Hein Kaiser
3 minute read
3 Nov 2021
8:03 am

How the internet helped predict election results

Hein Kaiser

For the first time, social listening and online activity before the local government election may have predicted part of the outcome.

As the vote count of the local government elections approaches two-thirds completion, emerging trends match what the internet was saying leading up to the polls. Photo: Jacques Nelles

Sentiment and online search trends are often used as a measure of brand strength and reputation. But whether or not it holds any value has until now been the subject of a debate.

This, particularly given the reliance on artificial intelligence, accurate data gathering and ultimately human interpretation.

But, as the vote count of the local government elections approaches two-thirds completion, emerging trends match what the internet was saying leading up to the polls.

Voter apathy was the largest challenge during this election.

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And looking at the four weeks’ leading up to election day, the stability of the undecided or neutral position amongst the electorate coupled with low search trends gave early warning signs.

“It was clear from online activity that we’d have a low turnout at the ballot,” says digital analyst Carmen Murray.

“Meltwater sentiment along with search trends and online behaviours showed us that parties had to focus on getting people out to vote.”

As it stands, 8 million of the 26 million registered voters made their mark, an all-time low.

Johannesburg is one of the big prizes in this election and data suggested that votes cast will be in favour of a coalition between non-ANC parties.

By 5am on Wednesday morning the ANC had only garnered 38% of the vote, with ActionSA gaining just over 16% and the DA at 25%.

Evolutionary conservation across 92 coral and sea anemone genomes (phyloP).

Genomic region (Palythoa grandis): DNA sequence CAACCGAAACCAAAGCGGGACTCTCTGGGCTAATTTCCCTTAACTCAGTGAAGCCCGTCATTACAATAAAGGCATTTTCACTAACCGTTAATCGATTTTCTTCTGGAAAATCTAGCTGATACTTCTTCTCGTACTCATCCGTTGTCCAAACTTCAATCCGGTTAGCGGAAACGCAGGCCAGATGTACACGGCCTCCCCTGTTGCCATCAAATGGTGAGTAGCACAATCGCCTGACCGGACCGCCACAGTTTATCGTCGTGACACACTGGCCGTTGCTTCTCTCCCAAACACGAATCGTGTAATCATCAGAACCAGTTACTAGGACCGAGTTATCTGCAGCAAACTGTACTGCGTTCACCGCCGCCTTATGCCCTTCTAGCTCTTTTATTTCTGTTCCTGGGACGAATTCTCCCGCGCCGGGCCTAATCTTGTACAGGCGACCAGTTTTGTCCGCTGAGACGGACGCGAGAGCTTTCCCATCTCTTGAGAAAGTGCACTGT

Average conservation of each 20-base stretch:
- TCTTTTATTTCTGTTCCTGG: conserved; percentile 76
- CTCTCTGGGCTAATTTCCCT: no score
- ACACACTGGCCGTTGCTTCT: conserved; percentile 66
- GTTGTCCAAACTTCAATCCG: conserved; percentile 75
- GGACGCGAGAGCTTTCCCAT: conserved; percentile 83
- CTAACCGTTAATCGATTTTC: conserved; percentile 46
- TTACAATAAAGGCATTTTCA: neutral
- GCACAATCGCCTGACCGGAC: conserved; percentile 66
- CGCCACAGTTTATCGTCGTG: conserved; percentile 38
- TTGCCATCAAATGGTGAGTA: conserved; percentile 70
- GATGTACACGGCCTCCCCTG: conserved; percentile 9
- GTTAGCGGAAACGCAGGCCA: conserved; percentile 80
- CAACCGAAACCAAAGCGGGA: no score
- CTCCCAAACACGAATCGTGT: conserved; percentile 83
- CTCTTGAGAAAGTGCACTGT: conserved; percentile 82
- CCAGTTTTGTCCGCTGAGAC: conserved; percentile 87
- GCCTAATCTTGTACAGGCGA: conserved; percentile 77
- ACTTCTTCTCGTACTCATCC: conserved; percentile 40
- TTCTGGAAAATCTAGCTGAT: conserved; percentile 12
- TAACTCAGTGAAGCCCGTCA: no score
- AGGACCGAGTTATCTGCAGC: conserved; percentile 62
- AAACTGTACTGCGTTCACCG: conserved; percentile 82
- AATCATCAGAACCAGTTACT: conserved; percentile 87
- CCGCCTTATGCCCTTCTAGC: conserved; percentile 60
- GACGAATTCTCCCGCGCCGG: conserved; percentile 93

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Should this trend continue, the City of Gold is in for a change of government, and a coalition between parties previously in opposition.

The EFF may be a kingmaker for the ANC and strip the DA and ActionSA of its opportunity, but then again, would ActionSA and the DA agree on a Mashaba mayorship in exchange for power?

In the Jacaranda City, the DA’s performance, with 23% of the votes counted, is trending towards a coalition with the Freedom Front Plus, ActionSA and perhaps the Patriotic Alliance and the ACDP.

Together these parties, as at 5am today, hold a 52% majority with the ANC currently garnering 32% of the vote and the EFF just over 10%.

All things being equal, social listening and search trends forecast a collaborative effort between parties in Tshwane, too, with the ANC coming in second best.

With almost 40% of votes counted in the Western Cape the DA is standing at a massive 61% majority.


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Social listening predicted that the Mother City will remain blue, but warned of a loss of support, with ActionSA popularity surging despite the fact that it did not contest the city.

Added together, sentiment for the two parties suggested an outright majority for the DA.

eThekwini has had 28% of its votes counted thus far. Social listening and online trend analysis forecast a coalition in the city, too.

And if the trend continues as it has, this is the likely outcome. The ANC is presently on 40% but would have to cosy up to the EFF who’s earned 10% of the vote right now, to stay in power.

The DA has surged beyond expectations and stands at 30% of the count presently, ActionSA at just over 2% and the IFP edging over 6%.

There’s a bit of a way to go before the DA can claim this coalition, but it would have to woo both the IFP and ActionSA to get there.